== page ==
“Spicy Turkish-Mid Eastern food”, on the other hand, is a myth. Istanbul cuisine is mild, you might even find olive oil dishes a bit bland, except for dolmas/sarmas and imam bayildi,
      not many spices added to the dishes. Sweet&sour is the basic flavor for olive oil dishes. You might wanna try food from Southern cities, Arab and Kurdish cuisines make more generous use of spices.

      The best uykuluk is in Sadrazam
      Mahmut (not Sadrazam Kemal- beware!). The best time for uykuluk/sweetbreads is April-May, though. Otherwise you may be served frozen uykuluk!

      Istanbul’s culinary scene is vast and almost chaotic. Sure, there are lots of very interesting places to eat too.

      Here are some of my favorite places with their contact details:

      – They make the best baked beans in Istanbul! It’s a Turkish staple food, try the kuru fasulye and their homemade pickles, you won’t regret:
      Tel: (0212) 6332502

      -Hard to choose, everything is nice here. Local dishes from all over Turkey, menu changes all the time.
      ├çiya Sofrasi – Caferaga Mah. G├╝neslibahce Sk. No:43 Kadik├Ây – Istanbul
      Tel: (0216) 3303190

      -Try “ball─▒ mahmudiye”, “zeytinya─čl─▒ vi┼čneli yaprak sarma” and “mutancana”.
      Konyal─▒ Kanyon – Kanyon Shopping Center- B├╝y├╝kdere Cad. No:185 K:1
      Tel: (0212) 3530450

      -Try their juicy small meatballs with bean salad/piyaz. Open only lunch time
      Naml─▒ Rumeli K├Âftecisi – Hocapa┼ča Sk. No 9 Sirkeci
      Tel: (0212) 5112196

      -A must-have: slow roasted lamb “B├╝ryan Kebab─▒”, ask for ribs -kaburga. Drink their bubbly homemade “ayran” (salted yogurt drink). If you still have room try “perde pilavi” as well. Go at lunch time or in the afternoon, usually there is no b├╝ryan left for dinner, but it’s Ramadan so maybe… Afternoon is the best time. It’s located in Kad─▒nlar Pazar─▒, where they used to trade female slaves.
      Sur Kebap – Kad─▒nlar Pazar─▒
      ─░tfaiye Caddesi No: 27 / 1, Fatih, – ─░stanbul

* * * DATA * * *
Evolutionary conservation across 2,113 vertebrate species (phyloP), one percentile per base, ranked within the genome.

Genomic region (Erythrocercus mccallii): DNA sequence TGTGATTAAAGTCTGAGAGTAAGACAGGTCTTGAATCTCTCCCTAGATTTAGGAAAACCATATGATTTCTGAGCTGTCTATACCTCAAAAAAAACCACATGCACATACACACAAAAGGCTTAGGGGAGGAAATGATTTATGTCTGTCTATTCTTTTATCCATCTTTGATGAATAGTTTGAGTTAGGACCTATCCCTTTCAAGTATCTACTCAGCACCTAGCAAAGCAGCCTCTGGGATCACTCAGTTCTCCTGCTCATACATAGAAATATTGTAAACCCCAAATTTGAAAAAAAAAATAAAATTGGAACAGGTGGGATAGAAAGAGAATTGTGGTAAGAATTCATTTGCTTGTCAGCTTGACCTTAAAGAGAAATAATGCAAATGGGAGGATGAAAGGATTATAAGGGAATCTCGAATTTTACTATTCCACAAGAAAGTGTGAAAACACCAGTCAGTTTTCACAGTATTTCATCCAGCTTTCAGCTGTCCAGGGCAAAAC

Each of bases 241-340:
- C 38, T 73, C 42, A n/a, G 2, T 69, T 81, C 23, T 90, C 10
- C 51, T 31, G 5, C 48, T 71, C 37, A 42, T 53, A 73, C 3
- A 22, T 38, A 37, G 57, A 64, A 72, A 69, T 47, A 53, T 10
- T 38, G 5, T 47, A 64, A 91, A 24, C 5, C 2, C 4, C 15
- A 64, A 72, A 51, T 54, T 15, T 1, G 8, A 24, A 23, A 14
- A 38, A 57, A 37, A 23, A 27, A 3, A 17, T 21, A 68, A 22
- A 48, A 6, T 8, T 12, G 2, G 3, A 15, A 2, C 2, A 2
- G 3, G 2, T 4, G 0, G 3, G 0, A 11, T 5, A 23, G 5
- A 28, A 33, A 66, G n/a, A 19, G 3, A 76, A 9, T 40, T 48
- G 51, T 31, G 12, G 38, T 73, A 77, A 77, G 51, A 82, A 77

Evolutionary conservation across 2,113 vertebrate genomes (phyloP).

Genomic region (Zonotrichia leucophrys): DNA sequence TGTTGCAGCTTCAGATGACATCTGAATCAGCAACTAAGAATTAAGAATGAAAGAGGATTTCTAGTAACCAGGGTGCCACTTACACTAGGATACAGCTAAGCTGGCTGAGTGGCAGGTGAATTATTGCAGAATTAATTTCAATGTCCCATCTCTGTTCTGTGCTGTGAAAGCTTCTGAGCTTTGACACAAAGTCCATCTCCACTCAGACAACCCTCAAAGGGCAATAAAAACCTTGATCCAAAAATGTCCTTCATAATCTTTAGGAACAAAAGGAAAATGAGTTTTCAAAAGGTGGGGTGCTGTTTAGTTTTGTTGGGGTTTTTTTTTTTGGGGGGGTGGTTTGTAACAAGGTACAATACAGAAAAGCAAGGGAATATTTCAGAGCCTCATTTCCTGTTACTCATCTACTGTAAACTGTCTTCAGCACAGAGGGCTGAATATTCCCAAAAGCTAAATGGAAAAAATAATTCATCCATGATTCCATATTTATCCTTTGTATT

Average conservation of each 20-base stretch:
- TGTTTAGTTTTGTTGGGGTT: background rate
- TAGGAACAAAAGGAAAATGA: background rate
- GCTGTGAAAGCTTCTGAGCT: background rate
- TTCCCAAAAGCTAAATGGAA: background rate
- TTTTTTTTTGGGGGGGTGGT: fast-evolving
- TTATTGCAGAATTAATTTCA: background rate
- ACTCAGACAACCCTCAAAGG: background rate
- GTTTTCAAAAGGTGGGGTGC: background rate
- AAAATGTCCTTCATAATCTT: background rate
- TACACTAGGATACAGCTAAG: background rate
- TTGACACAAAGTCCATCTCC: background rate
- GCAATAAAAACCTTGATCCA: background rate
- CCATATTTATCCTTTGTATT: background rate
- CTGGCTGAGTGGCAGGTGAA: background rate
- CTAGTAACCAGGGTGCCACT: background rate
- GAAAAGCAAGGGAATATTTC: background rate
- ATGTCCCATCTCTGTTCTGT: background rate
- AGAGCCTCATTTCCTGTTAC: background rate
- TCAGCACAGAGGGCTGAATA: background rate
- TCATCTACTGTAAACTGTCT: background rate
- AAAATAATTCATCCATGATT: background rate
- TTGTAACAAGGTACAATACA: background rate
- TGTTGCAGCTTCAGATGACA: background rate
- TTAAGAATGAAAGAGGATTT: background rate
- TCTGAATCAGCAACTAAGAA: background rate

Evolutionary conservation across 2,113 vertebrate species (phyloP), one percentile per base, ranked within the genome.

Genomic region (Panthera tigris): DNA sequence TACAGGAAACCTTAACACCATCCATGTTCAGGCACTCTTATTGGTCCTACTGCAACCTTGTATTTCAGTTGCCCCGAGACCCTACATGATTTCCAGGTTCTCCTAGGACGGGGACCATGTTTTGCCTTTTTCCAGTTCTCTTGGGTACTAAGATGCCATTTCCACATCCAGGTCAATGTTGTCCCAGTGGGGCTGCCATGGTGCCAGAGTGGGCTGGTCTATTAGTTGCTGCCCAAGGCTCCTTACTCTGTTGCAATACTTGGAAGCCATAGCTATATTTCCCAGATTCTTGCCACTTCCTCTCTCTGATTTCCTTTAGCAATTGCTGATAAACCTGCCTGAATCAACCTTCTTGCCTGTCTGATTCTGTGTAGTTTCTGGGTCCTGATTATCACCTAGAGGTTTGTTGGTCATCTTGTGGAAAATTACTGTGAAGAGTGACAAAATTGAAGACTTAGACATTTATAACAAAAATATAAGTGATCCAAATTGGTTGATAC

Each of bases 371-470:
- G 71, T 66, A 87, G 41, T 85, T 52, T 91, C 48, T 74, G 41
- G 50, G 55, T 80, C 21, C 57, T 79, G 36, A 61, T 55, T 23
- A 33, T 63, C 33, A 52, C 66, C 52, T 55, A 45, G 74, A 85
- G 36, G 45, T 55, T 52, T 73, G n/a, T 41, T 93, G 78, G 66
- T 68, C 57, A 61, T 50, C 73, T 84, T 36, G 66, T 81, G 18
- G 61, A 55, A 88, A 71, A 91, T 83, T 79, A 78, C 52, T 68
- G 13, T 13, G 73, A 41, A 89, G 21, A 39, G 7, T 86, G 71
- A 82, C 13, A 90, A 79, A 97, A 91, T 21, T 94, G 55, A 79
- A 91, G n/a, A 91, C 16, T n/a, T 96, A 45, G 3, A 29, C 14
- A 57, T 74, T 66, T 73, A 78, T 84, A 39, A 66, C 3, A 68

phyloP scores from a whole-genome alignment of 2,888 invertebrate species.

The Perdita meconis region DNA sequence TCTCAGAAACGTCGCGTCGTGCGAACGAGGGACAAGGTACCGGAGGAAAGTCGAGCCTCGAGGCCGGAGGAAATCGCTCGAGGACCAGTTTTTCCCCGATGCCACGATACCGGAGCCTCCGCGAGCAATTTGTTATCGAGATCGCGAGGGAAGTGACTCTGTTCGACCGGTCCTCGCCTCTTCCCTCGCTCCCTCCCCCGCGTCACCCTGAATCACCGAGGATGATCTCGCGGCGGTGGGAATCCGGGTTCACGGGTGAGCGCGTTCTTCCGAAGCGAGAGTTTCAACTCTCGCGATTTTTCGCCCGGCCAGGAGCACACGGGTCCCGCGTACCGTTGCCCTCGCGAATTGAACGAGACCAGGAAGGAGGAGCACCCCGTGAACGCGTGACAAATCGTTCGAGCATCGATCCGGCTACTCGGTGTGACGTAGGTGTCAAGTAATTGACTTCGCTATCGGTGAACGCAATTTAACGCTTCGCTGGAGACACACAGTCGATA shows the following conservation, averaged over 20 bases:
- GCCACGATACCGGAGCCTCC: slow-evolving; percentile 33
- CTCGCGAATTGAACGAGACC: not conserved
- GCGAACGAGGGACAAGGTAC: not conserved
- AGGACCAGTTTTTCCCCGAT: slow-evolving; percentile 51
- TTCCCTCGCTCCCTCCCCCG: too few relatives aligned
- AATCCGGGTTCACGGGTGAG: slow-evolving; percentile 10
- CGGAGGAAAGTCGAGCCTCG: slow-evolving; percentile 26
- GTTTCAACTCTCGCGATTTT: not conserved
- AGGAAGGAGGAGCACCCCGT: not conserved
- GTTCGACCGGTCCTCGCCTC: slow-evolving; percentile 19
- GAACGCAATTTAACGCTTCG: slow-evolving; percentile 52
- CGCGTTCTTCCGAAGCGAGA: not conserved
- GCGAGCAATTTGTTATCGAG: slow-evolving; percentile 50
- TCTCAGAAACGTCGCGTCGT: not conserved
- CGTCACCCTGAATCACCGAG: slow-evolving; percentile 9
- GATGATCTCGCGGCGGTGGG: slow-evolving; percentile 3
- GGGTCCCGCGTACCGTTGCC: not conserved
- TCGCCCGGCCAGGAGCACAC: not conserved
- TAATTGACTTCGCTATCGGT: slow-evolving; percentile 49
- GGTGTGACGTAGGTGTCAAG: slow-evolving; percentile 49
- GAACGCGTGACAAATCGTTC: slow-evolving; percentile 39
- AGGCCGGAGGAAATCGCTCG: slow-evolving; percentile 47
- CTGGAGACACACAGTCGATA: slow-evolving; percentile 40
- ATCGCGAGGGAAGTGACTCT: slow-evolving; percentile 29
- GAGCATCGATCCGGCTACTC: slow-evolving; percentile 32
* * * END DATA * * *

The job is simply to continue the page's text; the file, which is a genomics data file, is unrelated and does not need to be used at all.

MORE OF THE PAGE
Tel: (0212) 533 8088

      -For best Turkish style pizza/calzone in town, try: “Kapal─▒ k─▒ymal─▒ pide, az pi┼čmi┼č yumurtal─▒” @
      Fatih Karadeniz Pidecisi – Zeyrek Mah. B├╝y├╝kkaraman Cad. No:45/47 Fatih
      Tel: (0212) 523 97 95 – 635 05 09

      -Best Turkish meat-ravioli, served with garlic yogurt, try the triangular “tatar mant─▒s─▒” @
      ┼×efo Mant─▒ – ├ťmran Bostan Sokak No:30 Ye┼čilk├Ây
      (0212) 5745036

      -Another Turkish staple “iskender kebap” @
      Hac─▒bey ─░skender – Te┼čvikiye Caddesi No:8/B
      Tel: (0212) 2317134

      Maybe I should turn this into a post for the blog :). Have fun and let me know of the outcome please.

  14. Finally i found a site where i can get recipes for Turkish cuisine. I have visited Istanbul on Sep.2013 and definitely will visit it again.
    My country’s cuisine is much more alike from Turkish cuisine ( we’ve been under Ottoman empire for approx. 5 centuries so we have some things in common)

    Thanks a lot from Albania

    • Thanks for the nice comment. Yes, we have a lot in common. In fact, when I say “we”, I like including all the Balkans, Caucasus and the Mid East. My best friend’s mom is of Albanian origin. She makes the best boreks, elbasan tava, trile├že…etc!! Ohh yummm!!

      • oh yeah, Elbasan Tava is really yummy. I do it often too ­čÖé
        So if i need to make a turkish recipe i can rely on you.
        Thanks once again

        • Thanks, I appreciate that. I am in no way an authority on Turkish cuisine, just making my versions of the traitional dishes.